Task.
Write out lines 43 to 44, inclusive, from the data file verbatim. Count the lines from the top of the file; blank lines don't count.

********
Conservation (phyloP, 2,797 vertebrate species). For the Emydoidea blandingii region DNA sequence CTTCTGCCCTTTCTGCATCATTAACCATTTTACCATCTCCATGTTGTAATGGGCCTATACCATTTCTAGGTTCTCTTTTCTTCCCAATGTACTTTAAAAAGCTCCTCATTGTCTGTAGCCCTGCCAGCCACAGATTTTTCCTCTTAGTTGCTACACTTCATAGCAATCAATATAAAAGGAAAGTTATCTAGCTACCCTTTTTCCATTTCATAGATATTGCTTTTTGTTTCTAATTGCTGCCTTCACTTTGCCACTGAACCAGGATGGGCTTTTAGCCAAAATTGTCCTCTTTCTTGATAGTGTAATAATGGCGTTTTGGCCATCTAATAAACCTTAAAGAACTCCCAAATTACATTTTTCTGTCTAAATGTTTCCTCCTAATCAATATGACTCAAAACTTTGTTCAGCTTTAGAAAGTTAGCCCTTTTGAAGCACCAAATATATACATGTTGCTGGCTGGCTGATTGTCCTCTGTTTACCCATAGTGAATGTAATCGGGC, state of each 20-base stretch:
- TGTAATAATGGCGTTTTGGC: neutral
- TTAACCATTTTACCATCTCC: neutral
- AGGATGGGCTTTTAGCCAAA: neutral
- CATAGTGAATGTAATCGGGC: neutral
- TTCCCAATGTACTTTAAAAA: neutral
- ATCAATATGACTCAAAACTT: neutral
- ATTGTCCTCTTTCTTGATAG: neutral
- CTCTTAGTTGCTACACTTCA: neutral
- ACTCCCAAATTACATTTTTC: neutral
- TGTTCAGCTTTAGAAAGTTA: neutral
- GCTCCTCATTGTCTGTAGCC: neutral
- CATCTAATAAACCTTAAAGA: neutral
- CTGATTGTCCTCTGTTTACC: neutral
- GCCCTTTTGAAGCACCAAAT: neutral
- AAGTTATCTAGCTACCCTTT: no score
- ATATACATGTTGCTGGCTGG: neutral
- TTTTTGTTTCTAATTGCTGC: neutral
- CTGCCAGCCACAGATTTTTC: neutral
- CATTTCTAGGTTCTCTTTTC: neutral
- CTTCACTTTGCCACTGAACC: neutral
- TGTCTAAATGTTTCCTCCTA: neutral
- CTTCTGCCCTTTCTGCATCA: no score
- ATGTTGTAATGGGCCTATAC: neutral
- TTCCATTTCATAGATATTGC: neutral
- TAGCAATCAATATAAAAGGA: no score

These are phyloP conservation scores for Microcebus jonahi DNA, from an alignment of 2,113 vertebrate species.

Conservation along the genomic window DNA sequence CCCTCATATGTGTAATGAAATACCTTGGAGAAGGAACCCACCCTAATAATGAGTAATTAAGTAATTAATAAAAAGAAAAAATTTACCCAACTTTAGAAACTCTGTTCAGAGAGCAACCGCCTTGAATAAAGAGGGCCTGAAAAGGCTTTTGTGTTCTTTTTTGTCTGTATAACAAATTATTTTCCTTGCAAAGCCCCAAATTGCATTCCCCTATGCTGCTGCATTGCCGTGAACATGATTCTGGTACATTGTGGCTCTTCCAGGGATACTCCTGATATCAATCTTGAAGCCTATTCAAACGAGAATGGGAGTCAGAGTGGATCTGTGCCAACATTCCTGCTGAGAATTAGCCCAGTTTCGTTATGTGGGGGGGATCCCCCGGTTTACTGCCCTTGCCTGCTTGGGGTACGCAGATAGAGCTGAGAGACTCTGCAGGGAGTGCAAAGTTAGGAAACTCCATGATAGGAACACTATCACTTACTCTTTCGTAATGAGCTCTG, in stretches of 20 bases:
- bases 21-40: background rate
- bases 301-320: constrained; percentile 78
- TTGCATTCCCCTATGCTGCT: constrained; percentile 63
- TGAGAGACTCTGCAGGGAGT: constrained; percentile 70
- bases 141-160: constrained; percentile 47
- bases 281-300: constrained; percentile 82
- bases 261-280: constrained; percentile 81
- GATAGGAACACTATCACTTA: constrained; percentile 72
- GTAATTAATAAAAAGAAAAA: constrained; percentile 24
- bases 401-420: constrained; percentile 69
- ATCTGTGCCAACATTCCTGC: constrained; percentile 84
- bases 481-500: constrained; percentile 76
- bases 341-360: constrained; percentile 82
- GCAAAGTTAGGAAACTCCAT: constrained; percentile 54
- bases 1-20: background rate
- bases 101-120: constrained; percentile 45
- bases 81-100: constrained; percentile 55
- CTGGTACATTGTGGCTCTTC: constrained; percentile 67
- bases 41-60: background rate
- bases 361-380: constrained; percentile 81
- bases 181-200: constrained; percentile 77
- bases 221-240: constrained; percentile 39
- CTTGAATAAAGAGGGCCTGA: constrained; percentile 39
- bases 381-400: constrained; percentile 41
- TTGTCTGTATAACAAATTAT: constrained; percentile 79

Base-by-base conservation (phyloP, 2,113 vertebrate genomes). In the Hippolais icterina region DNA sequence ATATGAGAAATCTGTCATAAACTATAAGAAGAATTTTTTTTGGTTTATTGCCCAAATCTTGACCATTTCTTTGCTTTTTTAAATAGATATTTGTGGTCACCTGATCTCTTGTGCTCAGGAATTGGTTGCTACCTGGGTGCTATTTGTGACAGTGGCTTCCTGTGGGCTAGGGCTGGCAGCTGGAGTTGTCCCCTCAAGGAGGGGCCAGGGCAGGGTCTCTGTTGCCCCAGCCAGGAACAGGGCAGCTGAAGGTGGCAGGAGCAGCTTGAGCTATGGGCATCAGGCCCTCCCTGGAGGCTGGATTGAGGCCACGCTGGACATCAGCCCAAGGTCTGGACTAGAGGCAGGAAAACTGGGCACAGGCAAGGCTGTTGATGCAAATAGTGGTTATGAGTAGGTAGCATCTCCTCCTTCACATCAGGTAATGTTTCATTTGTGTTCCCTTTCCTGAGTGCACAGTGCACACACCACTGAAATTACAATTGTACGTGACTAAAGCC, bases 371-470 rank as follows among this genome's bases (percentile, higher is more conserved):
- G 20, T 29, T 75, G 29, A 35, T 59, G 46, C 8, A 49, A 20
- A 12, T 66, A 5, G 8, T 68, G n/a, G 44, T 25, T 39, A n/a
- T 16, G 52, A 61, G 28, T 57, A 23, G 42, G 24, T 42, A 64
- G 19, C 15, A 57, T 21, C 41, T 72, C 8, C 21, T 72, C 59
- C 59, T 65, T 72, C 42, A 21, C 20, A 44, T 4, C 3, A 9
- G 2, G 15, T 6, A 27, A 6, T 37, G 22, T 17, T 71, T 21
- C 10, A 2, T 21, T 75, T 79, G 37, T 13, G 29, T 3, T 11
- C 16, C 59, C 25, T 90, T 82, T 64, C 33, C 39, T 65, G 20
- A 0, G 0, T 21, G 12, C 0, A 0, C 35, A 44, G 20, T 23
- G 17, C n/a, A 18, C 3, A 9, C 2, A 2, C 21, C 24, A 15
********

- bases 1-20: background rate
- bases 101-120: constrained; percentile 45